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Deformation at the nanometer and micrometer length scales: Effects of strain gradients and dislocation starvation

Nix, William D. and Greer, Julia R. and Feng, Gang and Lilleodden, Erica T. (2007) Deformation at the nanometer and micrometer length scales: Effects of strain gradients and dislocation starvation. Thin Solid Films, 515 (6). pp. 3152-3157. ISSN 0040-6090. http://resolver.caltech.edu/CaltechAUTHORS:20130710-153043195

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Abstract

Nanomechanical devices are certain to play an important role in future technologies. Already sensors and actuators based on MEMS technologies are common and new devices based on NEMS are just around the corner. These developments are part of a decade-long trend to build useful engineering devices and structures on a smaller and smaller scale. The creation of structures and devices calls for an understanding of the mechanical properties of materials at these small length scales. Here we examine some of the effects that arise when crystalline materials are mechanically deformed in small volumes. We show that indentation size effects at the micrometer scale can be understood in terms of the hardening associated with strain gradients and geometrically necessary dislocations, while indentation size effects at the nanometer scale involve the concepts of dislocation starvation and the nucleation of dislocations. We also describe uniaxial compression experiments on micrometer size pillars of single crystal gold and find surprisingly strong size effects, even though no significant strain gradients are present and the crystals are not initially dislocation free. We argue that these size effects are caused by dislocation starvation hardening, with dislocations leaving the crystal more quickly than they multiply and leading to the requirement of continual dislocation nucleation during the course of deformation. A new length scale for plasticity, the distance a dislocation travels before it creates another, arises naturally in this treatment. Hardening of crystals smaller than this characteristic size is expected to be dominated by dislocation starvation while crystals much larger than this size should exhibit conventional dislocation plasticity.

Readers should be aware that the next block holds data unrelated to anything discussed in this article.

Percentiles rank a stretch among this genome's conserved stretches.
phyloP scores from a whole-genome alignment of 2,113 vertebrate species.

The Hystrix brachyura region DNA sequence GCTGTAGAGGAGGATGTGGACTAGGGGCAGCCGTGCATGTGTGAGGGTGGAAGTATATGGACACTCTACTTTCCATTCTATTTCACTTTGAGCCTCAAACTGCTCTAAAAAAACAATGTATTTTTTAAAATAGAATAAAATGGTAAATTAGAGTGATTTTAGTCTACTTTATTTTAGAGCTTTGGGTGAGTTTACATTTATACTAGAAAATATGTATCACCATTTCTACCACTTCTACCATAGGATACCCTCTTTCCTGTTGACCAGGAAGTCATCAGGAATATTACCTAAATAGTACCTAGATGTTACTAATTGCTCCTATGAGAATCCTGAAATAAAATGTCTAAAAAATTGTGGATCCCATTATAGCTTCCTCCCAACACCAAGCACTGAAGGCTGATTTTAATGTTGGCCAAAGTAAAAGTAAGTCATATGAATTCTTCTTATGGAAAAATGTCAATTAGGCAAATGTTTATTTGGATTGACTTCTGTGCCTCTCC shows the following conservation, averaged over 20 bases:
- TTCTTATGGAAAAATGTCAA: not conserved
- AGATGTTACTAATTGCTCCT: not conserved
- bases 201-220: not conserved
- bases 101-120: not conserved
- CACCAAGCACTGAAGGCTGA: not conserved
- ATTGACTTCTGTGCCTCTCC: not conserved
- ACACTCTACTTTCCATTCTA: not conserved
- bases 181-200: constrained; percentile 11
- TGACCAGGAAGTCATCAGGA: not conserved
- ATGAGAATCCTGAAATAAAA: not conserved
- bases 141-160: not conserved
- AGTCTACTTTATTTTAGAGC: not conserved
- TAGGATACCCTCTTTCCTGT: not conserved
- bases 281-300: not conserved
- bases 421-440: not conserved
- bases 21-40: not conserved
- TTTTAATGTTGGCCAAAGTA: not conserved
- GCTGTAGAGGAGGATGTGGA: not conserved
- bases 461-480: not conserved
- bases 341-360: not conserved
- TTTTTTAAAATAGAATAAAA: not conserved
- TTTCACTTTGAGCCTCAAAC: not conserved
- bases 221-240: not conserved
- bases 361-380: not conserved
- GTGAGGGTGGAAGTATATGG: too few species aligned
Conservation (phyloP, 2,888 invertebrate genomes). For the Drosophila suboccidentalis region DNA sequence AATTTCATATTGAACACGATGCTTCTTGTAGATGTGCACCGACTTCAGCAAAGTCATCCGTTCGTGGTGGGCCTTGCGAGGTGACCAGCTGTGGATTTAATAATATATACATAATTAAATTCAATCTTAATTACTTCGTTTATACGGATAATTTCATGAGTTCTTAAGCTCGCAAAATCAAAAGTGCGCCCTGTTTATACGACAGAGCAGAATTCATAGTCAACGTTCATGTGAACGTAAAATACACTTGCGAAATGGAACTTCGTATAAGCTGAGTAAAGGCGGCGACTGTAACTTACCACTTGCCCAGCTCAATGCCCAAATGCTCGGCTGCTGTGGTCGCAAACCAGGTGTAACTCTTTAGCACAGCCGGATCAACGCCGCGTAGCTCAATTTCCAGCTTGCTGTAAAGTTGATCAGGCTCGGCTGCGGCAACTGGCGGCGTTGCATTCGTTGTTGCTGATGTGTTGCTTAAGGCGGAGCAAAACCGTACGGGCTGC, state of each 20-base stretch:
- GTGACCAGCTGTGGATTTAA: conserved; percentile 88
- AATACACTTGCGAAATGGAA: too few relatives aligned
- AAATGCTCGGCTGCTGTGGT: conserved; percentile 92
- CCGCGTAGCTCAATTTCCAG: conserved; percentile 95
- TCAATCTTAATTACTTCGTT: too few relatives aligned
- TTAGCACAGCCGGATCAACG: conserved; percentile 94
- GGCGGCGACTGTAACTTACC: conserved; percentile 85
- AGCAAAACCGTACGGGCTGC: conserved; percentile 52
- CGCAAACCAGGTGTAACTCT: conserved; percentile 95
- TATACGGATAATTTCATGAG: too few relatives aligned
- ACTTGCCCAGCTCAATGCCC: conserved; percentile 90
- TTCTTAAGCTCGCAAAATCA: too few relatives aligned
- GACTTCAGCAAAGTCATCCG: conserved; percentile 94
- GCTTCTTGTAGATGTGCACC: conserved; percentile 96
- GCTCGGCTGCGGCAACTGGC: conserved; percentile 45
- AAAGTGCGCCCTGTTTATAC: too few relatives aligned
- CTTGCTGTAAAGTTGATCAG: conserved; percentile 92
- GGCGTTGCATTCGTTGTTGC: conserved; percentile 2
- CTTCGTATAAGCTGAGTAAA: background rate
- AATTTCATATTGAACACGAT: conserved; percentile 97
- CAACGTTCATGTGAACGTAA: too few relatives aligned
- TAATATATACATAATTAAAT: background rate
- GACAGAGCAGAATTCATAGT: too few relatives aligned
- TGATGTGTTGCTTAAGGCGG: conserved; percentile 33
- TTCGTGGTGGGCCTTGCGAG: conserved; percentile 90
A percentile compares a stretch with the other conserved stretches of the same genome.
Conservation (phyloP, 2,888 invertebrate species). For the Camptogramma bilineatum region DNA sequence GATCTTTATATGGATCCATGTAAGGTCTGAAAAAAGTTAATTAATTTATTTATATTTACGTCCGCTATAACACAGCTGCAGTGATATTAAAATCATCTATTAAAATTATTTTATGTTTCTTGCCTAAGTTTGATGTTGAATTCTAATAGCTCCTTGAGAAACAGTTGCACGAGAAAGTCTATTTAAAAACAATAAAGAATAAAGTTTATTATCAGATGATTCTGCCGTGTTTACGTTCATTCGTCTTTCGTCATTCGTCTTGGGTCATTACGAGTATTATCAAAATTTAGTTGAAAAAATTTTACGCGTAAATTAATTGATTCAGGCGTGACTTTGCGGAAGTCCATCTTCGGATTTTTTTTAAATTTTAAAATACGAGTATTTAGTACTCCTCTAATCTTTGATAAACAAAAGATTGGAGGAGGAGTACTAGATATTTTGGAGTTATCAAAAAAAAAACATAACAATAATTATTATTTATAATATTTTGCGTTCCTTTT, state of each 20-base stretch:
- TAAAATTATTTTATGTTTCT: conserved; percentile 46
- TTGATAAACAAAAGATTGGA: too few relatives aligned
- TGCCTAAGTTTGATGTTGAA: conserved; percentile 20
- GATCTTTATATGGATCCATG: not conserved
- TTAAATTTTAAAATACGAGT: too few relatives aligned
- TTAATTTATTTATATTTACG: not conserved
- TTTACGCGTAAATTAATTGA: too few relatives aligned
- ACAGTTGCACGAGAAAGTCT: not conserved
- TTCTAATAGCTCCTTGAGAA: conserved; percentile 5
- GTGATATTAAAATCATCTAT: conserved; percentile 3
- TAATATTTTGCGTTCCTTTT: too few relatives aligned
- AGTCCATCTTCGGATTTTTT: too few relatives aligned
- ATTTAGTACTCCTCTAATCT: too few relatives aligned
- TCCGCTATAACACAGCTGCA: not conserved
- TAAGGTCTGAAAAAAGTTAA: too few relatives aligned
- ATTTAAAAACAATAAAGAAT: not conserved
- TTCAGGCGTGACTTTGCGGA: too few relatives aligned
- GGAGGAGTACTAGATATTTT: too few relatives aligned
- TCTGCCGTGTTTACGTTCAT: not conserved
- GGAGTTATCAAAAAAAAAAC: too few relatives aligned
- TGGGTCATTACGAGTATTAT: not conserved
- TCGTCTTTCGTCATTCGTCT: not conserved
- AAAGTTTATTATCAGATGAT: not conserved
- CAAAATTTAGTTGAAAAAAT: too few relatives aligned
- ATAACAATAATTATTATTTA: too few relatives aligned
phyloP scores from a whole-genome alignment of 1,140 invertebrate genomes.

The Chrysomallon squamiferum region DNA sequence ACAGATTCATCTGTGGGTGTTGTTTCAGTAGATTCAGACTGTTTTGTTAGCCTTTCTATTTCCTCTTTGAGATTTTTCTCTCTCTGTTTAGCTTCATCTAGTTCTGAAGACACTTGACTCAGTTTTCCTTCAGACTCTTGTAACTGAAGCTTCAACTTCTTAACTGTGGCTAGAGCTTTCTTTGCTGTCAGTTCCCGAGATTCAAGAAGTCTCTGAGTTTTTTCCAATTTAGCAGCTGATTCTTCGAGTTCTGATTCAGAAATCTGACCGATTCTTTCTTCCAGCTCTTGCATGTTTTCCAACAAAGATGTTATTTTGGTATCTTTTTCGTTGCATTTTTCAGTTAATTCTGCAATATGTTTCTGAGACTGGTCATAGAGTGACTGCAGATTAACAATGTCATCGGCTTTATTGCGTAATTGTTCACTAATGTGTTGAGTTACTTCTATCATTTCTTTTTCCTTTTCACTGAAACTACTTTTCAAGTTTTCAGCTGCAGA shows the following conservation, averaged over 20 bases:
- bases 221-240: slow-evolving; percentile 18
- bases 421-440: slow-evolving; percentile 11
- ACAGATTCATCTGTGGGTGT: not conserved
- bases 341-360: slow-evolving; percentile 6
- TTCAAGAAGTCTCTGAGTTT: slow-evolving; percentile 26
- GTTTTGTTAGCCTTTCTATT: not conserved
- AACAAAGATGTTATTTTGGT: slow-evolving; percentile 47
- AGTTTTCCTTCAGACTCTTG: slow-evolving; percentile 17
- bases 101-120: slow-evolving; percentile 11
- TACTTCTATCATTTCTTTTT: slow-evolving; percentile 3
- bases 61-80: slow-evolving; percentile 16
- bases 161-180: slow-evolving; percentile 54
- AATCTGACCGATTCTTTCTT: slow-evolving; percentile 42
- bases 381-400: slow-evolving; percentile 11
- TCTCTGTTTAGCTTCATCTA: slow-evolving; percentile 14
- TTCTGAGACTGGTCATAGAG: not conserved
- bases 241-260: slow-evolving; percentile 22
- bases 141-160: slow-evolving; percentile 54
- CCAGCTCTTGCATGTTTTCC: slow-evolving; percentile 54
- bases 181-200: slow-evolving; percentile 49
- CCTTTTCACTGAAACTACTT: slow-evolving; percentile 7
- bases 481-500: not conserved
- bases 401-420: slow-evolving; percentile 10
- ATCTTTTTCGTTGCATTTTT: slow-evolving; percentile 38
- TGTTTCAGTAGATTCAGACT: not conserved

Item Type:Article
Related URLs:
URLURL TypeDescription
http://dx.doi.org/10.1016/j.tsf.2006.01.030 DOIArticle
http://www.sciencedirect.com/science/article/pii/S0040609006001131PublisherArticle
ORCID:
AuthorORCID
Greer, Julia R.0000-0002-9675-1508
Additional Information:© 2006 Elsevier B.V. Available online 13 February 2006. The authors wish to thank Dr. Michael Uchic of the AFRL Materials Laboratory for his interest in and support of this work. The authors also gratefully acknowledge financial support of this project through grants provided by an NSF-NIRT grant (CMS-0103257) and the Department of Energy (DE-FG03-89ER45387).
Funders:
Funding AgencyGrant Number
NSFCMS-0103257
Department of Energy (DOE)DE-FG03-89ER45387
Subject Keywords:Indentation size effects; Dislocation nucleation; Gold micropillars; Dislocation starvation
Record Number:CaltechAUTHORS:20130710-153043195
Persistent URL:http://resolver.caltech.edu/CaltechAUTHORS:20130710-153043195
Official Citation:William D. Nix, Julia R. Greer, Gang Feng, Erica T. Lilleodden, Deformation at the nanometer and micrometer length scales: Effects of strain gradients and dislocation starvation, Thin Solid Films, Volume 515, Issue 6, 12 February 2007, Pages 3152-3157, ISSN 0040-6090, http://dx.doi.org/10.1016/j.tsf.2006.01.030.
Usage Policy:No commercial reproduction, distribution, display or performance rights in this work are provided.
ID Code:39297
Collection:CaltechAUTHORS
Deposited By: Tony Diaz
Deposited On:11 Jul 2013 17:43
Last Modified:11 Sep 2015 02:26

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